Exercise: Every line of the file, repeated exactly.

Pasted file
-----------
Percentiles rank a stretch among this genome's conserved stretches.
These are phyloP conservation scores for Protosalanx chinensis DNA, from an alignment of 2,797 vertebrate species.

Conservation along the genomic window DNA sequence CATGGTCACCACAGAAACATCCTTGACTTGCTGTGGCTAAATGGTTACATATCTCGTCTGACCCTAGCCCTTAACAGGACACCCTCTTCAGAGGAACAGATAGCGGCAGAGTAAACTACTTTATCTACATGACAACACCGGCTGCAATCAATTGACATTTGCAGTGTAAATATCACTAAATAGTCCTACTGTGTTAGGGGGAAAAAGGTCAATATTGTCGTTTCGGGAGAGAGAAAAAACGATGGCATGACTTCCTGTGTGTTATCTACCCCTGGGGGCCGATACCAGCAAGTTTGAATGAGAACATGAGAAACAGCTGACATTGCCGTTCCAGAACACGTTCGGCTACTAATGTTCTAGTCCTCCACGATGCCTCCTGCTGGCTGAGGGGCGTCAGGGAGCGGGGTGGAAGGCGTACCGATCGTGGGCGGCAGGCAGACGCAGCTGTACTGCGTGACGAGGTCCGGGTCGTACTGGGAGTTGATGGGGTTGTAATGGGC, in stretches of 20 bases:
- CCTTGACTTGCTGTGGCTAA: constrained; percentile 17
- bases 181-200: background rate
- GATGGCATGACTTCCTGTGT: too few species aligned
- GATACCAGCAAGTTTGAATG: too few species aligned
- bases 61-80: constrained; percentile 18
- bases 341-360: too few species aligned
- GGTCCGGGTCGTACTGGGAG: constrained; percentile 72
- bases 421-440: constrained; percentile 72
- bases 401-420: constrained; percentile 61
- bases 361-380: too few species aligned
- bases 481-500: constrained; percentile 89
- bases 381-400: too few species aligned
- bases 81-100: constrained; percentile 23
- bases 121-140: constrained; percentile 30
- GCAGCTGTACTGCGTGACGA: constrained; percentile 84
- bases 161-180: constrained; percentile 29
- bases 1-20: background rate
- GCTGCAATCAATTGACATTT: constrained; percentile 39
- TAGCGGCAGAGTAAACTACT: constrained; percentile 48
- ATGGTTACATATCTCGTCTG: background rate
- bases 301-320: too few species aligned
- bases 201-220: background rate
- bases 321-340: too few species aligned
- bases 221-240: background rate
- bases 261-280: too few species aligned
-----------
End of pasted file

Percentiles rank a stretch among this genome's conserved stretches.
These are phyloP conservation scores for Protosalanx chinensis DNA, from an alignment of 2,797 vertebrate species.

Conservation along the genomic window DNA sequence CATGGTCACCACAGAAACATCCTTGACTTGCTGTGGCTAAATGGTTACATATCTCGTCTGACCCTAGCCCTTAACAGGACACCCTCTTCAGAGGAACAGATAGCGGCAGAGTAAACTACTTTATCTACATGACAACACCGGCTGCAATCAATTGACATTTGCAGTGTAAATATCACTAAATAGTCCTACTGTGTTAGGGGGAAAAAGGTCAATATTGTCGTTTCGGGAGAGAGAAAAAACGATGGCATGACTTCCTGTGTGTTATCTACCCCTGGGGGCCGATACCAGCAAGTTTGAATGAGAACATGAGAAACAGCTGACATTGCCGTTCCAGAACACGTTCGGCTACTAATGTTCTAGTCCTCCACGATGCCTCCTGCTGGCTGAGGGGCGTCAGGGAGCGGGGTGGAAGGCGTACCGATCGTGGGCGGCAGGCAGACGCAGCTGTACTGCGTGACGAGGTCCGGGTCGTACTGGGAGTTGATGGGGTTGTAATGGGC, in stretches of 20 bases:
- CCTTGACTTGCTGTGGCTAA: constrained; percentile 17
- bases 181-200: background rate
- GATGGCATGACTTCCTGTGT: too few species aligned
- GATACCAGCAAGTTTGAATG: too few species aligned
- bases 61-80: constrained; percentile 18
- bases 341-360: too few species aligned
- GGTCCGGGTCGTACTGGGAG: constrained; percentile 72
- bases 421-440: constrained; percentile 72
- bases 401-420: constrained; percentile 61
- bases 361-380: too few species aligned
- bases 481-500: constrained; percentile 89
- bases 381-400: too few species aligned
- bases 81-100: constrained; percentile 23
- bases 121-140: constrained; percentile 30
- GCAGCTGTACTGCGTGACGA: constrained; percentile 84
- bases 161-180: constrained; percentile 29
- bases 1-20: background rate
- GCTGCAATCAATTGACATTT: constrained; percentile 39
- TAGCGGCAGAGTAAACTACT: constrained; percentile 48
- ATGGTTACATATCTCGTCTG: background rate
- bases 301-320: too few species aligned
- bases 201-220: background rate
- bases 321-340: too few species aligned
- bases 221-240: background rate
- bases 261-280: too few species aligned